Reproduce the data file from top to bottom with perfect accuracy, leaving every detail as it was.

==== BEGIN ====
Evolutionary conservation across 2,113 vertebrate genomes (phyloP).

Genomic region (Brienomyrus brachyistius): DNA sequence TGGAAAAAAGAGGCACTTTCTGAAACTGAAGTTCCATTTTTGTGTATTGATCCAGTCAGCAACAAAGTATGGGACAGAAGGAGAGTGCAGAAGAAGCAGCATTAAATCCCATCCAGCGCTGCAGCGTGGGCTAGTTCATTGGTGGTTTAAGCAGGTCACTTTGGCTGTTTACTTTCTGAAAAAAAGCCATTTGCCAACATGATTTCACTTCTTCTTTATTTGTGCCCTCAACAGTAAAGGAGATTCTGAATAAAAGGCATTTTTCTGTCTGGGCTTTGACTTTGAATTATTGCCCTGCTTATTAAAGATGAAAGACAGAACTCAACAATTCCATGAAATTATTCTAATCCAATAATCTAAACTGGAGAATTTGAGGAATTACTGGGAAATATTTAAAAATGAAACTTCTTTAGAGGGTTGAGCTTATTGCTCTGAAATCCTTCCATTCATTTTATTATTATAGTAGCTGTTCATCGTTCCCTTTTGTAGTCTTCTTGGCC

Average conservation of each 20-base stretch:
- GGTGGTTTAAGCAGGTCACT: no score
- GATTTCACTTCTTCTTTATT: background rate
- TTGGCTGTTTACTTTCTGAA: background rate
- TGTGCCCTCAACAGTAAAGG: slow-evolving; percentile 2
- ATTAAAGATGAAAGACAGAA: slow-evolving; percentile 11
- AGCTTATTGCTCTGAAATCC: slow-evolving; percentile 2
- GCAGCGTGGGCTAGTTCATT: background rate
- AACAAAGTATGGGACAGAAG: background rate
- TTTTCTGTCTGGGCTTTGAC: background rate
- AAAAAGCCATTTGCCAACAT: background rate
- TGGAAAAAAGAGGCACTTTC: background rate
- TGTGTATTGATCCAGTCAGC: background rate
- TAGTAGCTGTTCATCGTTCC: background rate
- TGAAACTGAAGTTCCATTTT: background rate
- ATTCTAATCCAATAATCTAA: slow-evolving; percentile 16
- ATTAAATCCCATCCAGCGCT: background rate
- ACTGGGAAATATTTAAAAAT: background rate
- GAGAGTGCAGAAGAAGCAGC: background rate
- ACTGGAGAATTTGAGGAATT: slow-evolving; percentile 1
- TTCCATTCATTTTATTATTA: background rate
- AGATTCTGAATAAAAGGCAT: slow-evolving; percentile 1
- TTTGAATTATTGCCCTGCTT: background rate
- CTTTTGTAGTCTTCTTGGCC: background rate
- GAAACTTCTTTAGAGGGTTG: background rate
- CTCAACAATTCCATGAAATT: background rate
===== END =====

Evolutionary conservation across 2,113 vertebrate genomes (phyloP).

Genomic region (Brienomyrus brachyistius): DNA sequence TGGAAAAAAGAGGCACTTTCTGAAACTGAAGTTCCATTTTTGTGTATTGATCCAGTCAGCAACAAAGTATGGGACAGAAGGAGAGTGCAGAAGAAGCAGCATTAAATCCCATCCAGCGCTGCAGCGTGGGCTAGTTCATTGGTGGTTTAAGCAGGTCACTTTGGCTGTTTACTTTCTGAAAAAAAGCCATTTGCCAACATGATTTCACTTCTTCTTTATTTGTGCCCTCAACAGTAAAGGAGATTCTGAATAAAAGGCATTTTTCTGTCTGGGCTTTGACTTTGAATTATTGCCCTGCTTATTAAAGATGAAAGACAGAACTCAACAATTCCATGAAATTATTCTAATCCAATAATCTAAACTGGAGAATTTGAGGAATTACTGGGAAATATTTAAAAATGAAACTTCTTTAGAGGGTTGAGCTTATTGCTCTGAAATCCTTCCATTCATTTTATTATTATAGTAGCTGTTCATCGTTCCCTTTTGTAGTCTTCTTGGCC

Average conservation of each 20-base stretch:
- GGTGGTTTAAGCAGGTCACT: no score
- GATTTCACTTCTTCTTTATT: background rate
- TTGGCTGTTTACTTTCTGAA: background rate
- TGTGCCCTCAACAGTAAAGG: slow-evolving; percentile 2
- ATTAAAGATGAAAGACAGAA: slow-evolving; percentile 11
- AGCTTATTGCTCTGAAATCC: slow-evolving; percentile 2
- GCAGCGTGGGCTAGTTCATT: background rate
- AACAAAGTATGGGACAGAAG: background rate
- TTTTCTGTCTGGGCTTTGAC: background rate
- AAAAAGCCATTTGCCAACAT: background rate
- TGGAAAAAAGAGGCACTTTC: background rate
- TGTGTATTGATCCAGTCAGC: background rate
- TAGTAGCTGTTCATCGTTCC: background rate
- TGAAACTGAAGTTCCATTTT: background rate
- ATTCTAATCCAATAATCTAA: slow-evolving; percentile 16
- ATTAAATCCCATCCAGCGCT: background rate
- ACTGGGAAATATTTAAAAAT: background rate
- GAGAGTGCAGAAGAAGCAGC: background rate
- ACTGGAGAATTTGAGGAATT: slow-evolving; percentile 1
- TTCCATTCATTTTATTATTA: background rate
- AGATTCTGAATAAAAGGCAT: slow-evolving; percentile 1
- TTTGAATTATTGCCCTGCTT: background rate
- CTTTTGTAGTCTTCTTGGCC: background rate
- GAAACTTCTTTAGAGGGTTG: background rate
- CTCAACAATTCCATGAAATT: background rate